October Reading

October wasn’t as good as September as far as reading goes, but it wasn’t bad.  Here’s a rundown.

As usual, I only read one non-fiction book, The Martial Apprentice by Roy Dean.  It is the story of a young man who has studied a number of martial arts and is a pretty interesting comparison of the differences among them and among their practitioners.  I originally got it because I thought it would give me more insight into Japan, but his time in Japan is not a big part of the book. I kept reading it, though, because I enjoyed his insights.  You’d probably have to be interested in the martial arts for this book to be of interest to you.

I read two pieces of short fiction:

  • The Crystal Crypt” by Philip K. Dick kept my interest and surprised me at the end (Well, almost the end).  It is science fiction but almost more of a detective story, really. I enjoyed it.
  • Botchan by Natsume Soseki was another book read to expand my understanding of Japan. It is supposed to be a very popular novel in Japan.  Written in 1906, I am not sure if it is dated or not.  It didn’t really tell me a lot about Japan, I don’t think, but it was a good look at human nature.  I enjoyed it.

I listened to two audiobooks: The Dueling Machine by Ben Bova & Myron R. Lewis  and Plague Ship by Andre Norton.  I got both from Librivox, as usual.  I enjoyed them a lot.  I seem to listen to a lot of science fiction.  I read quite a bit from time to time, too.

Now for the novels.

  • A March of Kings by Morgan Rice is the second book in this series, which I started reading in September.  I am still really enjoying it.  This book was engaging and presented a world that was interesting and yet not so detailed that I ended up skimming over a lot of description.  I really enjoyed it.
  • Ruby Silver by Randall Reneau was a good book about a geologist and his partner who are trying to get a silver mine going again.  It is a mystery/thriller.  The author is a former geologist, so you actually learn something along the way.  It was a good book.  I wish I had read the first two in the series first, though.  I think it would have added to my understanding and appreciation.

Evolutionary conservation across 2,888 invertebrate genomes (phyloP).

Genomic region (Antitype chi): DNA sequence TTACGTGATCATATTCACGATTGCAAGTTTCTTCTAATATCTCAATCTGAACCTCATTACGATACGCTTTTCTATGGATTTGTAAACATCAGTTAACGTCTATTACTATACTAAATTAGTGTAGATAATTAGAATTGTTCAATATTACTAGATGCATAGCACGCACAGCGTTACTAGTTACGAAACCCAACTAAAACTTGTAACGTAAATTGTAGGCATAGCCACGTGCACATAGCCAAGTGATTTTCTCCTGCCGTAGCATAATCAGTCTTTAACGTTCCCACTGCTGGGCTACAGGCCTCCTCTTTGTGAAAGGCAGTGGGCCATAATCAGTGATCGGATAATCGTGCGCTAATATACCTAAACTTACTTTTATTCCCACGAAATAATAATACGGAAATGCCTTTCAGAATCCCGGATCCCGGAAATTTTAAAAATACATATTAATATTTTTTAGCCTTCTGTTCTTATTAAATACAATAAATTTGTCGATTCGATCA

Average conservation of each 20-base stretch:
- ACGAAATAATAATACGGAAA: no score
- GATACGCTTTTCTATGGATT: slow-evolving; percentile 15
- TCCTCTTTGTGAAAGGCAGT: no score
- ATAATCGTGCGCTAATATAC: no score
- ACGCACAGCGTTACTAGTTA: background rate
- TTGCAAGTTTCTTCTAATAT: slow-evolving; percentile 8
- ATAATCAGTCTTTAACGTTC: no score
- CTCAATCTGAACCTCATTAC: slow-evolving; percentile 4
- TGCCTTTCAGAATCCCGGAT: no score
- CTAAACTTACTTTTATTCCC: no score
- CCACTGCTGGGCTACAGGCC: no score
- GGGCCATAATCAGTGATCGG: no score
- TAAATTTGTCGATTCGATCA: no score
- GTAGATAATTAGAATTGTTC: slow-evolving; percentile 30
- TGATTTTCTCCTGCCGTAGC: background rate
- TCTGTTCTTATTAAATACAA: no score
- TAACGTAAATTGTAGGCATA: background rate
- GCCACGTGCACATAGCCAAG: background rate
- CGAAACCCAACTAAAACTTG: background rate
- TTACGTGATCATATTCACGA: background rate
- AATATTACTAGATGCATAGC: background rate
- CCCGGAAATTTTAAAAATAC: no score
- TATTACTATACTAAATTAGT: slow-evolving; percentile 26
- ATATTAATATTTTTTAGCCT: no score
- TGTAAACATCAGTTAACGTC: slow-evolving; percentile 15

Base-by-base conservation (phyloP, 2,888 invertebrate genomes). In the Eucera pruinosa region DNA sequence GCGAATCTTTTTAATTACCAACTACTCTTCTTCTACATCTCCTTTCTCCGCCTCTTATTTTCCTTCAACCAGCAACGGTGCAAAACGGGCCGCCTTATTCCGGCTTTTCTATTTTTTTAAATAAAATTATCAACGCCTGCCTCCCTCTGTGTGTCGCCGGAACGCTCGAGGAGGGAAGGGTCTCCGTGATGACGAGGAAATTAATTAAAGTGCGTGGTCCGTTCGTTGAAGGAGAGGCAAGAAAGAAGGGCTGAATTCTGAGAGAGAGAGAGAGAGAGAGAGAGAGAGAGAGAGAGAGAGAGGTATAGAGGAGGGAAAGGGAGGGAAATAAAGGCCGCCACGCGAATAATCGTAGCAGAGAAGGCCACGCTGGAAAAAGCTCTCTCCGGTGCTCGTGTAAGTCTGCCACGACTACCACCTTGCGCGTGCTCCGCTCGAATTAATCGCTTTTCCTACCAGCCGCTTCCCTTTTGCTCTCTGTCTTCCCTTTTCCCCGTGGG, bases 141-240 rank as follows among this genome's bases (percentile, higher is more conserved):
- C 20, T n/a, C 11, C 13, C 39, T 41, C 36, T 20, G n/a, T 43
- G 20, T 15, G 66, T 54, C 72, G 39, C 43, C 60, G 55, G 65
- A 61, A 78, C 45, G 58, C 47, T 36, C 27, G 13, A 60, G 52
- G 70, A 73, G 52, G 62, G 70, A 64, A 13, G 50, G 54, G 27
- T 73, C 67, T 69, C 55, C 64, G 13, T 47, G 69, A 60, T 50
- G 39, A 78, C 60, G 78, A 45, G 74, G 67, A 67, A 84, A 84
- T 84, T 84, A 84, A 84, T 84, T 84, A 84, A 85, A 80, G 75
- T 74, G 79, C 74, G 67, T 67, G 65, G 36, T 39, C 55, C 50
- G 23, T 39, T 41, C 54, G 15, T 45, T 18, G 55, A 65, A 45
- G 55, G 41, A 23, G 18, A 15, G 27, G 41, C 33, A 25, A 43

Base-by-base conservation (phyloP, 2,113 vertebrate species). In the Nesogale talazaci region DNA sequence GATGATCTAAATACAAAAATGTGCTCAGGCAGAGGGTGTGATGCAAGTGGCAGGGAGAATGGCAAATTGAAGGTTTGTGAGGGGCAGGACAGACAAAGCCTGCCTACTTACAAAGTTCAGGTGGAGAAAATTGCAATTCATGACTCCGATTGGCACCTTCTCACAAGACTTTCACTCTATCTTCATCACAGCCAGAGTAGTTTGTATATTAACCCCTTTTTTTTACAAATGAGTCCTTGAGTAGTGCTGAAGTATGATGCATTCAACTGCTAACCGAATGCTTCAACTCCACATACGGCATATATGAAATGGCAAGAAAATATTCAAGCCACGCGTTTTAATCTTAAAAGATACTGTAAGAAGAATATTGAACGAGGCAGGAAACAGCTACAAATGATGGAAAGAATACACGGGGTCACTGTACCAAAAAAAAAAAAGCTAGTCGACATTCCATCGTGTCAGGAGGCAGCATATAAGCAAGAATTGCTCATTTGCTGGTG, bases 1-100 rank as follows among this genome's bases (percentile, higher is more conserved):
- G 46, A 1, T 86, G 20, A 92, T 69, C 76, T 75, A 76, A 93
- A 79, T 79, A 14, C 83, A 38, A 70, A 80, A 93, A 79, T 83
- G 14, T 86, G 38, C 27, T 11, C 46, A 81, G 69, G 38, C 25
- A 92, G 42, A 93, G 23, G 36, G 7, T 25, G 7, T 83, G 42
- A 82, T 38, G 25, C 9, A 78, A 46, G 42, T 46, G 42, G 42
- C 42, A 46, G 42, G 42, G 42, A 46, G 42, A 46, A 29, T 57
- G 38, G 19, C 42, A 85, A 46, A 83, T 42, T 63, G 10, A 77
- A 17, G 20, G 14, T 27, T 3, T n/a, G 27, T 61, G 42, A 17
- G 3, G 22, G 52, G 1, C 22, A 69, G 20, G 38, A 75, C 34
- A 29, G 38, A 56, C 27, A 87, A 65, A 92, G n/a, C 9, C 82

• Money Land by R.S. Guthrie was another great book.  I didn’t like it quite as much as Blood Land, the first in the series, but it was very good.  If you like Longmire, you’ll like these.
  • Under a Raging Moon by Frank Zafiro was almost too realistic for me.  It was a great book, really, but not a very happy one.  The blurb on Amazon says it is “like a paperback ride-along”, and it really is.
  • Enter the Janitor by Josh Vogt was an absolutely hilarious book.  The idea of a group of people keeping the evil in the world in its place isn’t that unique, but you have never read one like this! I highly recommend it if you have any interest in this kind of book.
  • True Life Adventure by Julie Smith was a good story, but the characters didn’t grab me the way some of her others have.  It took me most of the book to get a clear picture of the main character in my head, so it was a little bit of a struggle to care about him.  Once I got the picture, though, the story really kept me interested.
  • A Fate of Dragons by Morgan Rice was another in Rice’s Sorcerer’s Ring series.  This one was every bit as good as the first two.  I enjoyed it so much that I have started on the 4th book.

So that’s it.  Not a great month, but not too shabby, either.  Not sure how November will shape up; I feel like I am off to a slow start.  But you never know!


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